My favourite episode of In The Night Garden, the UK kids’ bedtime show that some posit tells the story of a lost and brine-crazed sailor’s dying hallucination, is the one in which the Tombliboos put on a free jazz gig for the garden residents with their drums and piano. No one likes it; it’s a fucking horrorshow and I think Mr Pontipine’s moustache falls off, but those Tombliboos are in the zone.
I can identify: I can’t play an instrument either but put me on the rug with my son’s interactive-farm-animal-book-and-keyboard-combo and suddenly I’m Ornette Coleman. Well, not really, but you know – I almost worked out “Twinkle Twinkle Little Star” once using a cow, two ducks and the farmer’s wife. The point is, it’s a rare parent indeed that hasn’t taken a surreptitious skip along the Chad Valley Giant Floor Piano of an evening. Small kids’ toys are almost all intended to create sound in some way and very occasionally in their chaos and clatter the young ‘uns seem to hit on something that actually jams enough to trigger genuine interest in the items’ musical potential.
Simon Proffitt and Owen Martell of Welsh duo Taw have clearly experienced feeling this too, with the former – also known for his work with The Master Musicians of Dyffryn Moor – admitting to gathering up his young son’s toys one night with the precise aim of “improvis[ing] interesting and credible music.” With Martell and a portable recording device to hand, Truce Terms was born.
The first thing to note is that for all its childish trappings, Truce Terms is an incredibly serious-sounding record with genuine improvisational interests at heart. Aside from Proffitt having already amassed a fine body of recorded work under numerous aliases it is also worth considering Martell’s written work, in particular his 2013 novel Intermission which told the fictionalised story of legendary pianist Bill Evans’ withdrawal from public life following the death of his young bassist Scott LaFaro. “To the person who uses music as a medium for the expression of ideas, feelings, images or what have you;” quoth Evans, “anything which facilitates this expression is properly his instrument.”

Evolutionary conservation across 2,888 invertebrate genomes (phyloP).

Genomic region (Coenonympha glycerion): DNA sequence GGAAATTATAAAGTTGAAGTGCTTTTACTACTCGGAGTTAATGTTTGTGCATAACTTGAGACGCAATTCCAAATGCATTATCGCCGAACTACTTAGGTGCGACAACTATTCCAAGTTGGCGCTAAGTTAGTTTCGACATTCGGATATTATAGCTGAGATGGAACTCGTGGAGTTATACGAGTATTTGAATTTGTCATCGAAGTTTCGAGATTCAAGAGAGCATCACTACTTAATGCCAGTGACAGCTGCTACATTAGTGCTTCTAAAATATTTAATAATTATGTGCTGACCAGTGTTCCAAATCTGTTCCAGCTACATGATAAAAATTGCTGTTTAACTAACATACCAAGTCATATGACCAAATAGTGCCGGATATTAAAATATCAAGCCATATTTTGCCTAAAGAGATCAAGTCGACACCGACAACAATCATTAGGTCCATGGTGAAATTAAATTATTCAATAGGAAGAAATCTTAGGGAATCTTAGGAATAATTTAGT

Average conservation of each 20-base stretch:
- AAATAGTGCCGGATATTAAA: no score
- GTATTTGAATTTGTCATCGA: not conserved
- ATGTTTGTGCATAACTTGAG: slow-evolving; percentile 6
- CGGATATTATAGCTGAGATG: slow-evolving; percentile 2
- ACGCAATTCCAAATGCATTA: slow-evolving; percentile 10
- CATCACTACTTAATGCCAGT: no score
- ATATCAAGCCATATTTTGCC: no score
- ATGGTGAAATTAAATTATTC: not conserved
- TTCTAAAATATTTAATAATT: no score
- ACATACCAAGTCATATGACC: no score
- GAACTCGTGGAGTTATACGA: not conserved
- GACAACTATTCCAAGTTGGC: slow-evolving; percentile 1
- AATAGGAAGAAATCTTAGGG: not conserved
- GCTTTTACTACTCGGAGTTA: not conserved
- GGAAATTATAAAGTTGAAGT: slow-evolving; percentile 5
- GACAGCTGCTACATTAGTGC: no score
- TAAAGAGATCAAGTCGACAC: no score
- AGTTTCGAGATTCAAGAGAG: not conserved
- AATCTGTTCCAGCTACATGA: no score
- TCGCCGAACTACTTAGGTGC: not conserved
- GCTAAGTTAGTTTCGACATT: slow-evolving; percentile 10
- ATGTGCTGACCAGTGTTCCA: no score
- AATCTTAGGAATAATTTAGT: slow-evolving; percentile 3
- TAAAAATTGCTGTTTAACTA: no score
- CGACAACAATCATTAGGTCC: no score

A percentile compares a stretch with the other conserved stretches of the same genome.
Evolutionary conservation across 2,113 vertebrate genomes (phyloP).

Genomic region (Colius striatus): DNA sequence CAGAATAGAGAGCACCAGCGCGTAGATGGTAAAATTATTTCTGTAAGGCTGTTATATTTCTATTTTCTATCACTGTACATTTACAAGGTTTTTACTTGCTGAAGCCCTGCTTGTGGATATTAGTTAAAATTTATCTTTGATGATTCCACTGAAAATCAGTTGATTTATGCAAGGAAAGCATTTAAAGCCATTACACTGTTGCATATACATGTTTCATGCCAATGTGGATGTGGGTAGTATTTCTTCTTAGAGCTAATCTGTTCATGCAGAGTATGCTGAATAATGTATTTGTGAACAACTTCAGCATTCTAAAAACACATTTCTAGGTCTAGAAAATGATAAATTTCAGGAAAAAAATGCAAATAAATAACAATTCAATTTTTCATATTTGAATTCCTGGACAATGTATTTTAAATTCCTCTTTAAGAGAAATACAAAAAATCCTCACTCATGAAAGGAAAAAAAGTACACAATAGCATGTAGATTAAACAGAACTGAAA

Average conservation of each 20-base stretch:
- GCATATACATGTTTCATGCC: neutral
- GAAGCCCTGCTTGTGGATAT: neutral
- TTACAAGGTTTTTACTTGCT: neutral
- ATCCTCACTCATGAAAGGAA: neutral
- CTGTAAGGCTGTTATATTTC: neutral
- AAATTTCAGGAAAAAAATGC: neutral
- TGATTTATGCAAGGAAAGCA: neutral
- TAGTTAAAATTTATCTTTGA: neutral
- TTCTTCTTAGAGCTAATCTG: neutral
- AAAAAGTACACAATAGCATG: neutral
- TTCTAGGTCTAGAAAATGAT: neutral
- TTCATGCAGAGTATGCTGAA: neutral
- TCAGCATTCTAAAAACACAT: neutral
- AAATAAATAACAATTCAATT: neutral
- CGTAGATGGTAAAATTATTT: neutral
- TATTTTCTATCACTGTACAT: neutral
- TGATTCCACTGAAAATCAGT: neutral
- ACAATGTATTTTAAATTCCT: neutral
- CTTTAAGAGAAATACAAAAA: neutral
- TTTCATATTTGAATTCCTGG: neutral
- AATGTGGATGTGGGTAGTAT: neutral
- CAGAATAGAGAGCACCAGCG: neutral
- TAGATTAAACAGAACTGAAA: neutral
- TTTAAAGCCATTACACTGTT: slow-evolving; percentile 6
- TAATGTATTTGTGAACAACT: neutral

To tap away at a kids’ xylophone and toot a swannee whistle is one thing, but Taw are in the business of the ambiguous. Truce Terms features nothing you might label “musical” – the album’s homespun immediacy gives it the air of a collection of field recordings on which a duo of men drop Lego, jiggle rain sticks and clank together tin tubes. In places it is remarkably reminiscent of something, say, Emmanuel Mieville might have picked up on his travels in Hong Kong and Malaysia. “Offground,” for example, with its air-kissed metals and reedy concertina, exudes a softly creaking mysticism like the dust from a temple floor being whisked in the wake of a hovering robe.
With the exception of some subtle squeaky animal use during “Dau,” Taw resist admirably the urge to get wacky and upturn the toy box. The centrepiece “Cymod,” which runs to nigh-on 25 minutes, is a prime example of the duo’s restraint, building ever-so-slowly to a cold, sleety spatter that isn’t so much climactic as it is a call to pick up the football and get inside before you catch your death. There’s a friability to Taw’s music, too, in the way the elements seem to grasp for one another like mismatched gears in search of a propulsive foothold – take “Heb ddim yn iawn,” for example, which sounds as though the artists were juggling building blocks, the clicking wooden parts a Mills’ Mess of percussive angst kept barely aloft.
Where it must’ve been so tempting to grab the lot and trounce all over it, Taw choose instead to space things out and pick wisely – this is soft, slow, closed-eyes music borne from a world of febrile noise and dyspraxic rowdiness.